Just a small observation…

David Cameron on the Chindamo case as quoted in the Guardian:

The Conservative leader, David Cameron, called for the Human Rights Act, introduced into British law in 1998, to be repealed, saying the tribunal’s decision “flies in the face of common sense”.

“It is a shining example of what is going wrong in our country,” Mr Cameron told the BBC.

“He is someone who has been found guilty of murder and should be deported back to his country … What about the rights of Mrs Lawrence or the victim?”

Err… Dave?

The victim in the case, Phillip Lawrence, is dead and has been so since 1995, which rather makes your question about his rights somewhat moot.

Just thought I’d mention it.

  • Chris Baldwin

    With comments like that I can’t help but wonder why the Sun doesn’t just support Cameron and leave our party alone.

  • Not to mention that the HRA is the third level of defence, made no difference according to sources (including Lord Chancellor Jack Straw) to the decision.

    Hilariously I have been accused by a Tory over on my blog of making this matter “party political” by referring to the party of government while Learco Chindamo was growing up and winning his stripes. Whereas Cameron is trying to nail the wrong piece of legislation – not one Edward Heath signed us up to then – as a Labour law, a bad law, a law to be repealled by Tories.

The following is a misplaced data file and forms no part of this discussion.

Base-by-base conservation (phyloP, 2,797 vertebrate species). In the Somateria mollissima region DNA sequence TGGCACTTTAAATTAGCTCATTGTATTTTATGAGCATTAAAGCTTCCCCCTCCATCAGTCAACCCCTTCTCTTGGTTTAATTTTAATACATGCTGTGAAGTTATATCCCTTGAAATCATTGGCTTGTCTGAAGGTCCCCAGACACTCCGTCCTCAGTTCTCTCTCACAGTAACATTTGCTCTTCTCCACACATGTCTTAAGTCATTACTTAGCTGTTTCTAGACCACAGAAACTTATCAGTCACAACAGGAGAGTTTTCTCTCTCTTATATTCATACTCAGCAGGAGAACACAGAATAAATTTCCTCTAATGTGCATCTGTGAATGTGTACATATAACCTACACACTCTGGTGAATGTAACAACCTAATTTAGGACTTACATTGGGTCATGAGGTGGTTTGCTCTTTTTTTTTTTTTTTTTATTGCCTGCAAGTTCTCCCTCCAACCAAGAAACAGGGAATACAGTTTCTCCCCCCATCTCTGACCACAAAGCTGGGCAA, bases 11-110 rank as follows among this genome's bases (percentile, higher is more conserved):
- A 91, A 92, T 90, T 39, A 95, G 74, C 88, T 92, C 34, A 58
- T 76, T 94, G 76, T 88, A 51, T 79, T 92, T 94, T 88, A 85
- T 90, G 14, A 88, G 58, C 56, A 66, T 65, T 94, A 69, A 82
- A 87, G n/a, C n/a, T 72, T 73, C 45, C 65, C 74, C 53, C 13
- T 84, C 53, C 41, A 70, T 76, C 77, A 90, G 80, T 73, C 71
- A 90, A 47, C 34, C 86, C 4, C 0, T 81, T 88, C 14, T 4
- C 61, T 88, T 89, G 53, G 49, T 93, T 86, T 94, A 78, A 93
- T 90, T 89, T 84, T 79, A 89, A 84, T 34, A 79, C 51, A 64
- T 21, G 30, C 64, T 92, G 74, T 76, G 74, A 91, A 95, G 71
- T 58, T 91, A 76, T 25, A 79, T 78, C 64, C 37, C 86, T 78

Meanwhile I’ve hit the spot with Newmania and got an extraordinary comment in return, accusing me of trying to destroy Iain Dale’s blog … er. by fairly civilly disagreeing with him.

    I’m writing to Cameron, Spelman and Islington Conservatives to have the girl called on to cease and desist. Any rigorous investigations of Newmania’s sock puppeting career? On her relationship with the official Tory party? Any idea how her employer regards the extended, fluently cursing, and persistent day in day out commenting on blogs all day i.e. stealing?

  • Doesn’t Cameron usually purport to believe that stable family life is crucial for keeping young men away from crime?

  • Katherine

    The Human Rights Act has become such an all purpose whipping boy that I usually ignore any media or political mention of it at all. Chances are that it didn’t have much to do with anything.

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  • epsilon

    It’s interesting at times like this to ask ‘What if’?

    It may be news to Cameron and some less than lucid letterwriters to the Express and Star, but we would stay signed up to the Convention even if the Act were repealed. All that would happen is that were Convention rights not to be exercisable directly through UK courts, the applicant would still be able to go right to the Court of Human Rights- incidentally, not a part of the EU.

    The result? Same outcome but slower, and with the UK Government liable for more costs, expenses and international opprobrium. Hence Call Me Dave’s ludicrous talk of a Bill of British Rights- which itself begs the question of how much input the Celtic legislatures would have into it.

    Meanwhile- back to the Express and Star, where last night one sockpuppet wrote of wanting a ‘referendum on the death penalty’. Hmmmm. I know we need citizenship classes in schools; but with muppets like that seemingly able to write in more than crayon, don’t we need compulsory evening classes for adults?